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Attorneys Liability Protection Society, Inc. v. Eisenhofer

Superior Court of Delaware, New Castle

June 9, 2014

ATTORNEYS LIABILITY PROTECTION SOCIETY, INC., a Risk Retention Group, Plaintiff / Counterclaim Defendant,
v.
JAY W. EISENHOFER, GRANT & EISENHOFER, P.A., and RICHARD P. GIELATA, Defendants / Counterclaim Plaintiffs.

Submitted: February 5, 2014

Upon Consideration of Plaintiff's Motion for Summary Judgment GRANTED

Robert J. Katzenstein, Esq., Smith Katzenstein & Jenkins, LLP, Wilmington, Delaware. Attorney for Plaintiff Attorneys Liability Protection Society, Inc.

James E. Semple, Esq., and Corinne Elise Amato, Esq., Morris James, LLP, Wilmington, Delaware. Attorneys for Counterclaim Defendants Attorneys Liability Protection Society, Inc.

John G. Harris, Esq., Berger Harris, Wilmington, Delaware. Attorney for Defendants / Counterclaim Plaintiffs Jay W. Eisenhofer and Grant & Eisenhofer, P.A.

OPINION

VAUGHN, President Judge

In this action Plaintiff Attorneys Liability Protection Society, LLC ("ALPS") seeks declaratory relief against defendants Jay W. Eisenhofer, Esquire, and the law firm of Grant & Eisenhofer, P.A. (collectively, G&E), and Richard Gielata.[1] The case involves ALPS's duty to defend and coverage issues arising from a professional liability insurance policy which ALPS issued to G&E.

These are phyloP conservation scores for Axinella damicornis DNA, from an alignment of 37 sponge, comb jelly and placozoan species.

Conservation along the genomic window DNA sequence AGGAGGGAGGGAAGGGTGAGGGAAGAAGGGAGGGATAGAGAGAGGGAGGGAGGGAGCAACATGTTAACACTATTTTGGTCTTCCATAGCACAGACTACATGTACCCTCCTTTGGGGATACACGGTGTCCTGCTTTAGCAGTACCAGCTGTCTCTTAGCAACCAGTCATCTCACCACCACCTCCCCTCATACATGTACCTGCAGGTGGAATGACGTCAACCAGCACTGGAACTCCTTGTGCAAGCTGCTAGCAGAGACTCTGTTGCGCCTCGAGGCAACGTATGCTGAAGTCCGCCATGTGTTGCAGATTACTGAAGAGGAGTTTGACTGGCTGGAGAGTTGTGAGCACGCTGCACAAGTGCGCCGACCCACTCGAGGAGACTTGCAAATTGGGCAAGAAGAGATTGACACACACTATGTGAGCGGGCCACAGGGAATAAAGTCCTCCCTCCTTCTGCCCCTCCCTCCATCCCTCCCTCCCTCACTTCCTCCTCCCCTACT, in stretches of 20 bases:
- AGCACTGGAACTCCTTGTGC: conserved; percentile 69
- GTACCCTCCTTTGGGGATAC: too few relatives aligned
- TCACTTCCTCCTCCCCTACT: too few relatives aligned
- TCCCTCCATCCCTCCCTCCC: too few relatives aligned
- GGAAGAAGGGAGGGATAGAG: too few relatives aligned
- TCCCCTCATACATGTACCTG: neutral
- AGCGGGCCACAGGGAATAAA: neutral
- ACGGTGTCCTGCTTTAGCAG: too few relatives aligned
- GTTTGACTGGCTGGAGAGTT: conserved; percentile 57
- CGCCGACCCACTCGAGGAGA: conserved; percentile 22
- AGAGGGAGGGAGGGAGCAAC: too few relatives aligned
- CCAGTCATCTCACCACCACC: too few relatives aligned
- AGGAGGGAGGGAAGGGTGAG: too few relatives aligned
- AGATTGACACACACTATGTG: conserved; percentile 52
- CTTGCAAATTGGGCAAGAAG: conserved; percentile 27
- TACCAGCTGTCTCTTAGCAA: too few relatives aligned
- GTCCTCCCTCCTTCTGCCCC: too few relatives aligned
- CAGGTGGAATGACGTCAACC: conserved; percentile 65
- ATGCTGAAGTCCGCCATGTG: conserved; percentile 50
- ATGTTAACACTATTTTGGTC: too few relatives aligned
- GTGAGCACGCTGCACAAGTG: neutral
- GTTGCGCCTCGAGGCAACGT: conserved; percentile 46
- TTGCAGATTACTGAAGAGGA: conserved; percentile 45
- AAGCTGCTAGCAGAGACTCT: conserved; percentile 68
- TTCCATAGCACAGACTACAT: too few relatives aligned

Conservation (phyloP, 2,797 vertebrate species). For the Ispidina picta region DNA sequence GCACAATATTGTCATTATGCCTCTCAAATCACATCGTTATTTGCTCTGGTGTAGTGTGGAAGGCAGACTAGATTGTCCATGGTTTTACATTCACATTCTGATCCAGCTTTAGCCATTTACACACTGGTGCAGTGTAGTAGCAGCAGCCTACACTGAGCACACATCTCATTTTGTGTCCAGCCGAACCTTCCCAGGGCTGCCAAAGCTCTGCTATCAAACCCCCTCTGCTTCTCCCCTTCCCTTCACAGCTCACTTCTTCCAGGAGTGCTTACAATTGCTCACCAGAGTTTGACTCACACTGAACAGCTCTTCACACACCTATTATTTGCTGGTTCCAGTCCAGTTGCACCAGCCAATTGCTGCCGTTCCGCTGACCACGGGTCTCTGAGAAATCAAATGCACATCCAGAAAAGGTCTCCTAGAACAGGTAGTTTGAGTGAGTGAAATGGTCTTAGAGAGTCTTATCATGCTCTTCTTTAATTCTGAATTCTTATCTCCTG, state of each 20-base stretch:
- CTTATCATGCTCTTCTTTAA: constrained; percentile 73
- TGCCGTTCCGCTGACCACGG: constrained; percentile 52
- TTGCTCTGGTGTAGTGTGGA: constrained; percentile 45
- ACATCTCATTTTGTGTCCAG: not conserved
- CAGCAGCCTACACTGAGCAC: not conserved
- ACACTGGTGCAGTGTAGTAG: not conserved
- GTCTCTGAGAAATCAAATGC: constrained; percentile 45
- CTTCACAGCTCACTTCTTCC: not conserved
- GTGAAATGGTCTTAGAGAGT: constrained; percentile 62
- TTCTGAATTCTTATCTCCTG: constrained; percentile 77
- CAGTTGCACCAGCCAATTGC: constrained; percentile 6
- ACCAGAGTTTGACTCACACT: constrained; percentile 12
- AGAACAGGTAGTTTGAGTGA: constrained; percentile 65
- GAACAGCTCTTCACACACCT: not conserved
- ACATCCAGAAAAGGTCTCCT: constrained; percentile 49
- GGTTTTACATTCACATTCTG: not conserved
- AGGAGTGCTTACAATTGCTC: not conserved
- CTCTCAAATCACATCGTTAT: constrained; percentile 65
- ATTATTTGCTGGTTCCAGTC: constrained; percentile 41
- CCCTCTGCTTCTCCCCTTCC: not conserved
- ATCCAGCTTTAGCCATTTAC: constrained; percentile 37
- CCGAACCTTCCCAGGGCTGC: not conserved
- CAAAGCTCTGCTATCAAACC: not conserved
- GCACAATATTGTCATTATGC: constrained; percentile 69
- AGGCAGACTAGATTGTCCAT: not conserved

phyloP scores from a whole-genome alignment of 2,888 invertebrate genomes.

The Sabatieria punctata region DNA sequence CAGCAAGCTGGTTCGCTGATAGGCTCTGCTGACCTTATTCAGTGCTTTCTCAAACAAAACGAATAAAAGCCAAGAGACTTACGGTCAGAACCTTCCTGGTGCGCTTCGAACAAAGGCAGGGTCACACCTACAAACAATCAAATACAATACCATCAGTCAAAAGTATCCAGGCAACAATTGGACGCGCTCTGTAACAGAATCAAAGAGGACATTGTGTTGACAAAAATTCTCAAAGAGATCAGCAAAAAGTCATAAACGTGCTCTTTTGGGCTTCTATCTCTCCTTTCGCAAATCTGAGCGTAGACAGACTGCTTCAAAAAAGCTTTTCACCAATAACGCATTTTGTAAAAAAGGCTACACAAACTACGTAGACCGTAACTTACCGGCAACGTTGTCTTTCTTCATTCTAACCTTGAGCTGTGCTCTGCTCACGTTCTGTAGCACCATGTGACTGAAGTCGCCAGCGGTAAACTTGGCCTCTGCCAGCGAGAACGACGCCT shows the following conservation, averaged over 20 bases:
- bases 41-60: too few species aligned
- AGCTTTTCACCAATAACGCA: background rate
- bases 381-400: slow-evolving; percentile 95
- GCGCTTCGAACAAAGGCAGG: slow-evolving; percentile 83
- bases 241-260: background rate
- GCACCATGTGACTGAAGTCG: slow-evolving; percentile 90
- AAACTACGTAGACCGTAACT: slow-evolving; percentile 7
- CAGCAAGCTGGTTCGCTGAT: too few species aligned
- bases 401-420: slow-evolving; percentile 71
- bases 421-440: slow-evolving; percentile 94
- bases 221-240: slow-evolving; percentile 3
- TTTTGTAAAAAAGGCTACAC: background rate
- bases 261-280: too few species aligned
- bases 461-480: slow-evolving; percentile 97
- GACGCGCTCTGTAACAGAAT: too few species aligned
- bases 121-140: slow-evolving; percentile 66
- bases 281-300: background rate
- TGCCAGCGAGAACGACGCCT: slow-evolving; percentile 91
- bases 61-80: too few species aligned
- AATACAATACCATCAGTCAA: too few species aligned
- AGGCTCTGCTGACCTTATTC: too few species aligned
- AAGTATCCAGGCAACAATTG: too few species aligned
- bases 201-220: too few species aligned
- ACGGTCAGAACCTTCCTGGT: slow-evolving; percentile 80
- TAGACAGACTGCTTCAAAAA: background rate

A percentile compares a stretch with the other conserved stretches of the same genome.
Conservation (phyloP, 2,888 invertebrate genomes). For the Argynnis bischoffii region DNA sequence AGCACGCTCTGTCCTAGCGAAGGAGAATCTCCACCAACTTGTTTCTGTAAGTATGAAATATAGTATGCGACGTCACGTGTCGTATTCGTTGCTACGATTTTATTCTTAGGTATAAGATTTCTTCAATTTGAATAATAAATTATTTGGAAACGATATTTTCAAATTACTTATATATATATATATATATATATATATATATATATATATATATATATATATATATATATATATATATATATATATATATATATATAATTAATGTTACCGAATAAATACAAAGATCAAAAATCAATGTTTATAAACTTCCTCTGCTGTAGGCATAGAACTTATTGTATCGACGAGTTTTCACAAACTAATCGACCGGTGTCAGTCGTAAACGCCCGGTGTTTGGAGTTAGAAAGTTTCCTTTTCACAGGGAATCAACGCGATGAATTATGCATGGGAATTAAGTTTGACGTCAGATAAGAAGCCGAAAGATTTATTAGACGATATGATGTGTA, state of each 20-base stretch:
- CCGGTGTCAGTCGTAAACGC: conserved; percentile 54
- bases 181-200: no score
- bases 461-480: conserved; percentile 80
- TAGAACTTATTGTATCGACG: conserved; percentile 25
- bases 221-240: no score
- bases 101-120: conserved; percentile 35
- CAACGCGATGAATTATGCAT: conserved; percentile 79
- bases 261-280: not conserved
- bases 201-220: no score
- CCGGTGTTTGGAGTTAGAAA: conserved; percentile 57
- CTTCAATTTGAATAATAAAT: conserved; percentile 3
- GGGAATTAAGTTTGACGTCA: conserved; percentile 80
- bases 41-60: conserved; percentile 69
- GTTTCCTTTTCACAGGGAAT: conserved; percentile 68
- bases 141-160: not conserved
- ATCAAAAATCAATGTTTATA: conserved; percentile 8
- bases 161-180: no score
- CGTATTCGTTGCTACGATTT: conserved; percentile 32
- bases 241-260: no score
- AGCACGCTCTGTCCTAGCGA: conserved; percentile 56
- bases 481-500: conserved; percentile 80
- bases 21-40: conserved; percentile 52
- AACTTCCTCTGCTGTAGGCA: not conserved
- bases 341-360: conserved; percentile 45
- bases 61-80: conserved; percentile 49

This is ALPS's Motion for Summary Judgment.

FACTS

G&E was one of three law firms that served as co-lead counsel for the plaintiffs in a class action known as the Tyco litigation. At the commencement of the case, in 2002, G&E entered into a fee agreement with its lead plaintiff which provided that G&E would receive between 15% and 22.5% of any amount recovered.

In 2004 the parties were preparing for mediation. Because the mediation was occurring relatively early in the litigation, G&E and its lead plaintiff agreed that if the mediation produced a large settlement, G&E would seek fees that were less than those provided for in the 2002 agreement. The parties entered into a new fee agreement which provided for attorneys fees ranging from 5% to 15% of the amount recovered with a 10% enhancement for significant corporate governance reforms up to $25 million. The agreement also provided that if any other law firm representing the plaintiff class sought a higher fee, G&E would oppose such request. The mediation was unsuccessful.

After three more years of litigation, the Tyco litigation was settled. G&E and its co-lead counsel then sought and received court approval for a fee award of 14.5% of the settlement, or $464 million. Of that amount, $129 million went to G&E, with the rest going to the other co-lead counsel.

Shortly after the Tyco litigation was concluded, Gielata brought suit against G&E. His contention was that the 2004 fee agreement was still a valid agreement, despite the contention of both G&E and its lead plaintiff that the 2004 agreement applied only if the mediation was successful and became moot when it was not. He further contended that under the 2004 fee agreement, the proper amount of fees was $249 million, and because of G&E's promise in the 2004 fee agreement to oppose any fee in excess of that amount, G&E was liable for the difference between $249 million and $464 million, or $215 million. He alleged that he and the class suffered damages in an amount to be determined at ...


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